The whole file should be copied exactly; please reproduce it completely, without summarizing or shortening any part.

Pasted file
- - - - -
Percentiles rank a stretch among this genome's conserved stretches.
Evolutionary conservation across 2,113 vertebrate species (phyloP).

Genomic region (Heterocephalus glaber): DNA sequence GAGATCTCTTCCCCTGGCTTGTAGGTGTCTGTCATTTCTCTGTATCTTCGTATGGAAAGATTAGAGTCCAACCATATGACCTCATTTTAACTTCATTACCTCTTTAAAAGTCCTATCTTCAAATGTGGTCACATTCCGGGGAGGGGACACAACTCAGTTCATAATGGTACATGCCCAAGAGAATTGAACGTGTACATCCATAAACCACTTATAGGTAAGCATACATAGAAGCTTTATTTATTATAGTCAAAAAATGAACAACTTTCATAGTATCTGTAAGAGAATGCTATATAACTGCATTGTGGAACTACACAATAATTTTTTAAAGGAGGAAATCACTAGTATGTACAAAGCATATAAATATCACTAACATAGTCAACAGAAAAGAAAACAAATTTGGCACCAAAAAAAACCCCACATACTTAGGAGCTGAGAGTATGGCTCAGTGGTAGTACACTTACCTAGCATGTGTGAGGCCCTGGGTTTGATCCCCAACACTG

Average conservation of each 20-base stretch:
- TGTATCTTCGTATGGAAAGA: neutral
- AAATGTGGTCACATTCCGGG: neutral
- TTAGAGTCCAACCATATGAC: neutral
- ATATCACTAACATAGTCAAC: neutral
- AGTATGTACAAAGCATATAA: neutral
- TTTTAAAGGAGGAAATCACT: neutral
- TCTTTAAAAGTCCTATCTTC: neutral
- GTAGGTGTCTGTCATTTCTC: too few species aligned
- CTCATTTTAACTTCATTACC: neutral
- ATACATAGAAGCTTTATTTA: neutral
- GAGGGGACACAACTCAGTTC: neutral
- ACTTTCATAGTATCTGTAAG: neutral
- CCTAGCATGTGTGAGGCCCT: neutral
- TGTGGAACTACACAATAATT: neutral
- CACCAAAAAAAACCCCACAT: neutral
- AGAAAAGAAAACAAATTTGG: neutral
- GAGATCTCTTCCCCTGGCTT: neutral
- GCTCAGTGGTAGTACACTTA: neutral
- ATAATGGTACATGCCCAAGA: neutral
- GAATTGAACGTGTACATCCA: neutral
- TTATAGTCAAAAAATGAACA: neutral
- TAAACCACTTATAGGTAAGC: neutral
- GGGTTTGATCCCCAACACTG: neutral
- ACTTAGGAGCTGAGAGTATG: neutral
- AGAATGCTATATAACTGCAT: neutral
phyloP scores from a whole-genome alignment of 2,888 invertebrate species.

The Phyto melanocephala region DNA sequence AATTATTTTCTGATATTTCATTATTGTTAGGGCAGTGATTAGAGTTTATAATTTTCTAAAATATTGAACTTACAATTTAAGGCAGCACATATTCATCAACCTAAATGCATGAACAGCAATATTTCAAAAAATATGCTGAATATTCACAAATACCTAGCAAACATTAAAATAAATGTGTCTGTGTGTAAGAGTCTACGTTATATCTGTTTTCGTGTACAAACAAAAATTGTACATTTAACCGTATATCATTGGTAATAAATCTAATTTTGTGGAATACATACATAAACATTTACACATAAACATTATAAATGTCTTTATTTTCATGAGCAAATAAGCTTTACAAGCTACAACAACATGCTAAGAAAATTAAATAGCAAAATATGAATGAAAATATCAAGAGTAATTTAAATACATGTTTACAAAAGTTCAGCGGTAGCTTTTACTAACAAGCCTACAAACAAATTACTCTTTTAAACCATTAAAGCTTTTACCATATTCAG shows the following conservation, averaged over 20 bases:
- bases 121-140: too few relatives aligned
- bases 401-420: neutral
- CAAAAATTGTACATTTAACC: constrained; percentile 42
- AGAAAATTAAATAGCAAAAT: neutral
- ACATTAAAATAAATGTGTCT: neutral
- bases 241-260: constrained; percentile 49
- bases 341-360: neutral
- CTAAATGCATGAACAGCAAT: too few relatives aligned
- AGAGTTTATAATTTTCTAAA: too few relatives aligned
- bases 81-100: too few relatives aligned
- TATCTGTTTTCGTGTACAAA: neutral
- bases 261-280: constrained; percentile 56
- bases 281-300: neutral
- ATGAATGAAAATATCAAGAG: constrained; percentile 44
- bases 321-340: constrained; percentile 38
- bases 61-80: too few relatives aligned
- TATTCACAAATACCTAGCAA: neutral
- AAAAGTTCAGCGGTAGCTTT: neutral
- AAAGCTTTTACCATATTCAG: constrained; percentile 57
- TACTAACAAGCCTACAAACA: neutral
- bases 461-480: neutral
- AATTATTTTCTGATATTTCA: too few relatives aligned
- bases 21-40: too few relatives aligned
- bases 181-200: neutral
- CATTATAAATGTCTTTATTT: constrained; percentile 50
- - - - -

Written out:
Percentiles rank a stretch among this genome's conserved stretches.
Evolutionary conservation across 2,113 vertebrate species (phyloP).

Genomic region (Heterocephalus glaber): DNA sequence GAGATCTCTTCCCCTGGCTTGTAGGTGTCTGTCATTTCTCTGTATCTTCGTATGGAAAGATTAGAGTCCAACCATATGACCTCATTTTAACTTCATTACCTCTTTAAAAGTCCTATCTTCAAATGTGGTCACATTCCGGGGAGGGGACACAACTCAGTTCATAATGGTACATGCCCAAGAGAATTGAACGTGTACATCCATAAACCACTTATAGGTAAGCATACATAGAAGCTTTATTTATTATAGTCAAAAAATGAACAACTTTCATAGTATCTGTAAGAGAATGCTATATAACTGCATTGTGGAACTACACAATAATTTTTTAAAGGAGGAAATCACTAGTATGTACAAAGCATATAAATATCACTAACATAGTCAACAGAAAAGAAAACAAATTTGGCACCAAAAAAAACCCCACATACTTAGGAGCTGAGAGTATGGCTCAGTGGTAGTACACTTACCTAGCATGTGTGAGGCCCTGGGTTTGATCCCCAACACTG

Average conservation of each 20-base stretch:
- TGTATCTTCGTATGGAAAGA: neutral
- AAATGTGGTCACATTCCGGG: neutral
- TTAGAGTCCAACCATATGAC: neutral
- ATATCACTAACATAGTCAAC: neutral
- AGTATGTACAAAGCATATAA: neutral
- TTTTAAAGGAGGAAATCACT: neutral
- TCTTTAAAAGTCCTATCTTC: neutral
- GTAGGTGTCTGTCATTTCTC: too few species aligned
- CTCATTTTAACTTCATTACC: neutral
- ATACATAGAAGCTTTATTTA: neutral
- GAGGGGACACAACTCAGTTC: neutral
- ACTTTCATAGTATCTGTAAG: neutral
- CCTAGCATGTGTGAGGCCCT: neutral
- TGTGGAACTACACAATAATT: neutral
- CACCAAAAAAAACCCCACAT: neutral
- AGAAAAGAAAACAAATTTGG: neutral
- GAGATCTCTTCCCCTGGCTT: neutral
- GCTCAGTGGTAGTACACTTA: neutral
- ATAATGGTACATGCCCAAGA: neutral
- GAATTGAACGTGTACATCCA: neutral
- TTATAGTCAAAAAATGAACA: neutral
- TAAACCACTTATAGGTAAGC: neutral
- GGGTTTGATCCCCAACACTG: neutral
- ACTTAGGAGCTGAGAGTATG: neutral
- AGAATGCTATATAACTGCAT: neutral
phyloP scores from a whole-genome alignment of 2,888 invertebrate species.

The Phyto melanocephala region DNA sequence AATTATTTTCTGATATTTCATTATTGTTAGGGCAGTGATTAGAGTTTATAATTTTCTAAAATATTGAACTTACAATTTAAGGCAGCACATATTCATCAACCTAAATGCATGAACAGCAATATTTCAAAAAATATGCTGAATATTCACAAATACCTAGCAAACATTAAAATAAATGTGTCTGTGTGTAAGAGTCTACGTTATATCTGTTTTCGTGTACAAACAAAAATTGTACATTTAACCGTATATCATTGGTAATAAATCTAATTTTGTGGAATACATACATAAACATTTACACATAAACATTATAAATGTCTTTATTTTCATGAGCAAATAAGCTTTACAAGCTACAACAACATGCTAAGAAAATTAAATAGCAAAATATGAATGAAAATATCAAGAGTAATTTAAATACATGTTTACAAAAGTTCAGCGGTAGCTTTTACTAACAAGCCTACAAACAAATTACTCTTTTAAACCATTAAAGCTTTTACCATATTCAG shows the following conservation, averaged over 20 bases:
- bases 121-140: too few relatives aligned
- bases 401-420: neutral
- CAAAAATTGTACATTTAACC: constrained; percentile 42
- AGAAAATTAAATAGCAAAAT: neutral
- ACATTAAAATAAATGTGTCT: neutral
- bases 241-260: constrained; percentile 49
- bases 341-360: neutral
- CTAAATGCATGAACAGCAAT: too few relatives aligned
- AGAGTTTATAATTTTCTAAA: too few relatives aligned
- bases 81-100: too few relatives aligned
- TATCTGTTTTCGTGTACAAA: neutral
- bases 261-280: constrained; percentile 56
- bases 281-300: neutral
- ATGAATGAAAATATCAAGAG: constrained; percentile 44
- bases 321-340: constrained; percentile 38
- bases 61-80: too few relatives aligned
- TATTCACAAATACCTAGCAA: neutral
- AAAAGTTCAGCGGTAGCTTT: neutral
- AAAGCTTTTACCATATTCAG: constrained; percentile 57
- TACTAACAAGCCTACAAACA: neutral
- bases 461-480: neutral
- AATTATTTTCTGATATTTCA: too few relatives aligned
- bases 21-40: too few relatives aligned
- bases 181-200: neutral
- CATTATAAATGTCTTTATTT: constrained; percentile 50